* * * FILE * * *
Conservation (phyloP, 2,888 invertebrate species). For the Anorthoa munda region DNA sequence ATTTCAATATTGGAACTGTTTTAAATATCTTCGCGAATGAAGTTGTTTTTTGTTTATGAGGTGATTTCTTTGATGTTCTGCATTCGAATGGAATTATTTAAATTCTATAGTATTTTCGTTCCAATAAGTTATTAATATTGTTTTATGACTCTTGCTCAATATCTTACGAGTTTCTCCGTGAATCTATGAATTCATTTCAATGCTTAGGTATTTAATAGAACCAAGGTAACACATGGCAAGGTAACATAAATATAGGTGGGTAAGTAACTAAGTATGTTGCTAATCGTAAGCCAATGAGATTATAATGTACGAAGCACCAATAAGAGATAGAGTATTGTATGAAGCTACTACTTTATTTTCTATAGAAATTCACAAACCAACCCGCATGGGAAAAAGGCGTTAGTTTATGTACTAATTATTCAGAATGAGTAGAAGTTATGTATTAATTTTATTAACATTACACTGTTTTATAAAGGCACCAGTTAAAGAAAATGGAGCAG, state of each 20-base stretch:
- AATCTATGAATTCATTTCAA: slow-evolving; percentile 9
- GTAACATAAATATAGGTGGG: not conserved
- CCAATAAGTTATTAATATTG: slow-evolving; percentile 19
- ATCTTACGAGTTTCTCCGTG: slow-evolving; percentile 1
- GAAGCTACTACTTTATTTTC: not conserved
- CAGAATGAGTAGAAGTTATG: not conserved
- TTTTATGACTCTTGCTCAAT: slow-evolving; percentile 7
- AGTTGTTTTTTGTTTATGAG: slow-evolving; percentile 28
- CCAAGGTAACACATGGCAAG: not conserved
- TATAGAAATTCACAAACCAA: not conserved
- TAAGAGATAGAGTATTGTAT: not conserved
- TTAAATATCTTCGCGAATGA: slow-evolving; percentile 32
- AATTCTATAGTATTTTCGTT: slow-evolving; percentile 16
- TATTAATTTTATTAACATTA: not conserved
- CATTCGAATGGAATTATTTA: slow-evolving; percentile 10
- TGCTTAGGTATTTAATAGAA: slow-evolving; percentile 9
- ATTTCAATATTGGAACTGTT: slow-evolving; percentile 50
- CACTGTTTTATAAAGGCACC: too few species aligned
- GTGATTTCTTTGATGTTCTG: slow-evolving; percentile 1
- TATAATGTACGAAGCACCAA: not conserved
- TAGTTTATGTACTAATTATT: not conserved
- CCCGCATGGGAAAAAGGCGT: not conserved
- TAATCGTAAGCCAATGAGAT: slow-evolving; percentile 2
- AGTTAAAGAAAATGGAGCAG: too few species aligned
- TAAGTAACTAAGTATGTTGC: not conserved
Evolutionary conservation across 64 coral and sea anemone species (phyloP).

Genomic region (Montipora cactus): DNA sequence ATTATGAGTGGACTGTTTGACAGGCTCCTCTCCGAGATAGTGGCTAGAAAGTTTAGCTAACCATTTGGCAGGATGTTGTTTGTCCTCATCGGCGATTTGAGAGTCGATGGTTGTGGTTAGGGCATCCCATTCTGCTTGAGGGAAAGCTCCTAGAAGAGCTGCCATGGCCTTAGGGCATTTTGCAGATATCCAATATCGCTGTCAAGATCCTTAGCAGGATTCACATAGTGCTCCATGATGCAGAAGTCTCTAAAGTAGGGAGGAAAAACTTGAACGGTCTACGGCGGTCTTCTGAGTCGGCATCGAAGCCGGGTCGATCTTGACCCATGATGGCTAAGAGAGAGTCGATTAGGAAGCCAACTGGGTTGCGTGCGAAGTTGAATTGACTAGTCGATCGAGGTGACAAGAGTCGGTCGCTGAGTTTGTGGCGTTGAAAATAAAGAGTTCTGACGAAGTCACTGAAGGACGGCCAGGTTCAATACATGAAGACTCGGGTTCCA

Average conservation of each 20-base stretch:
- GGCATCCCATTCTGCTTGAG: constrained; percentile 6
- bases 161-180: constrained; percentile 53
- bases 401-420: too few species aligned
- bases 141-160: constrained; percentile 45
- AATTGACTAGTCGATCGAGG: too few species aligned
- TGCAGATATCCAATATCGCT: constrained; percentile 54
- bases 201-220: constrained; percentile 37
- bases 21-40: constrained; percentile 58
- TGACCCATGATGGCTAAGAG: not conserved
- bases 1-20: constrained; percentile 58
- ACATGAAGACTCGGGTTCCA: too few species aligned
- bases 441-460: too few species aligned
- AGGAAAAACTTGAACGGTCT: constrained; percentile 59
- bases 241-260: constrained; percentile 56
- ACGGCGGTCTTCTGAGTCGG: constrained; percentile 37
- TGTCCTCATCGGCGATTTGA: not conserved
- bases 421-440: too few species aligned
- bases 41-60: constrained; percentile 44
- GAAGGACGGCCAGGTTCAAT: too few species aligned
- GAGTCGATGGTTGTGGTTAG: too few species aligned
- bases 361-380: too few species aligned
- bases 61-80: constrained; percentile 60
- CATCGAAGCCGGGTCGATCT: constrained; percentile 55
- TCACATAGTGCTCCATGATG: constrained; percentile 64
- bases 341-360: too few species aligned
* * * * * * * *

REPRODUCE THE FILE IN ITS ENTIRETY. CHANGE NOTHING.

Conservation (phyloP, 2,888 invertebrate species). For the Anorthoa munda region DNA sequence ATTTCAATATTGGAACTGTTTTAAATATCTTCGCGAATGAAGTTGTTTTTTGTTTATGAGGTGATTTCTTTGATGTTCTGCATTCGAATGGAATTATTTAAATTCTATAGTATTTTCGTTCCAATAAGTTATTAATATTGTTTTATGACTCTTGCTCAATATCTTACGAGTTTCTCCGTGAATCTATGAATTCATTTCAATGCTTAGGTATTTAATAGAACCAAGGTAACACATGGCAAGGTAACATAAATATAGGTGGGTAAGTAACTAAGTATGTTGCTAATCGTAAGCCAATGAGATTATAATGTACGAAGCACCAATAAGAGATAGAGTATTGTATGAAGCTACTACTTTATTTTCTATAGAAATTCACAAACCAACCCGCATGGGAAAAAGGCGTTAGTTTATGTACTAATTATTCAGAATGAGTAGAAGTTATGTATTAATTTTATTAACATTACACTGTTTTATAAAGGCACCAGTTAAAGAAAATGGAGCAG, state of each 20-base stretch:
- AATCTATGAATTCATTTCAA: slow-evolving; percentile 9
- GTAACATAAATATAGGTGGG: not conserved
- CCAATAAGTTATTAATATTG: slow-evolving; percentile 19
- ATCTTACGAGTTTCTCCGTG: slow-evolving; percentile 1
- GAAGCTACTACTTTATTTTC: not conserved
- CAGAATGAGTAGAAGTTATG: not conserved
- TTTTATGACTCTTGCTCAAT: slow-evolving; percentile 7
- AGTTGTTTTTTGTTTATGAG: slow-evolving; percentile 28
- CCAAGGTAACACATGGCAAG: not conserved
- TATAGAAATTCACAAACCAA: not conserved
- TAAGAGATAGAGTATTGTAT: not conserved
- TTAAATATCTTCGCGAATGA: slow-evolving; percentile 32
- AATTCTATAGTATTTTCGTT: slow-evolving; percentile 16
- TATTAATTTTATTAACATTA: not conserved
- CATTCGAATGGAATTATTTA: slow-evolving; percentile 10
- TGCTTAGGTATTTAATAGAA: slow-evolving; percentile 9
- ATTTCAATATTGGAACTGTT: slow-evolving; percentile 50
- CACTGTTTTATAAAGGCACC: too few species aligned
- GTGATTTCTTTGATGTTCTG: slow-evolving; percentile 1
- TATAATGTACGAAGCACCAA: not conserved
- TAGTTTATGTACTAATTATT: not conserved
- CCCGCATGGGAAAAAGGCGT: not conserved
- TAATCGTAAGCCAATGAGAT: slow-evolving; percentile 2
- AGTTAAAGAAAATGGAGCAG: too few species aligned
- TAAGTAACTAAGTATGTTGC: not conserved
Evolutionary conservation across 64 coral and sea anemone species (phyloP).

Genomic region (Montipora cactus): DNA sequence ATTATGAGTGGACTGTTTGACAGGCTCCTCTCCGAGATAGTGGCTAGAAAGTTTAGCTAACCATTTGGCAGGATGTTGTTTGTCCTCATCGGCGATTTGAGAGTCGATGGTTGTGGTTAGGGCATCCCATTCTGCTTGAGGGAAAGCTCCTAGAAGAGCTGCCATGGCCTTAGGGCATTTTGCAGATATCCAATATCGCTGTCAAGATCCTTAGCAGGATTCACATAGTGCTCCATGATGCAGAAGTCTCTAAAGTAGGGAGGAAAAACTTGAACGGTCTACGGCGGTCTTCTGAGTCGGCATCGAAGCCGGGTCGATCTTGACCCATGATGGCTAAGAGAGAGTCGATTAGGAAGCCAACTGGGTTGCGTGCGAAGTTGAATTGACTAGTCGATCGAGGTGACAAGAGTCGGTCGCTGAGTTTGTGGCGTTGAAAATAAAGAGTTCTGACGAAGTCACTGAAGGACGGCCAGGTTCAATACATGAAGACTCGGGTTCCA

Average conservation of each 20-base stretch:
- GGCATCCCATTCTGCTTGAG: constrained; percentile 6
- bases 161-180: constrained; percentile 53
- bases 401-420: too few species aligned
- bases 141-160: constrained; percentile 45
- AATTGACTAGTCGATCGAGG: too few species aligned
- TGCAGATATCCAATATCGCT: constrained; percentile 54
- bases 201-220: constrained; percentile 37
- bases 21-40: constrained; percentile 58
- TGACCCATGATGGCTAAGAG: not conserved
- bases 1-20: constrained; percentile 58
- ACATGAAGACTCGGGTTCCA: too few species aligned
- bases 441-460: too few species aligned
- AGGAAAAACTTGAACGGTCT: constrained; percentile 59
- bases 241-260: constrained; percentile 56
- ACGGCGGTCTTCTGAGTCGG: constrained; percentile 37
- TGTCCTCATCGGCGATTTGA: not conserved
- bases 421-440: too few species aligned
- bases 41-60: constrained; percentile 44
- GAAGGACGGCCAGGTTCAAT: too few species aligned
- GAGTCGATGGTTGTGGTTAG: too few species aligned
- bases 361-380: too few species aligned
- bases 61-80: constrained; percentile 60
- CATCGAAGCCGGGTCGATCT: constrained; percentile 55
- TCACATAGTGCTCCATGATG: constrained; percentile 64
- bases 341-360: too few species aligned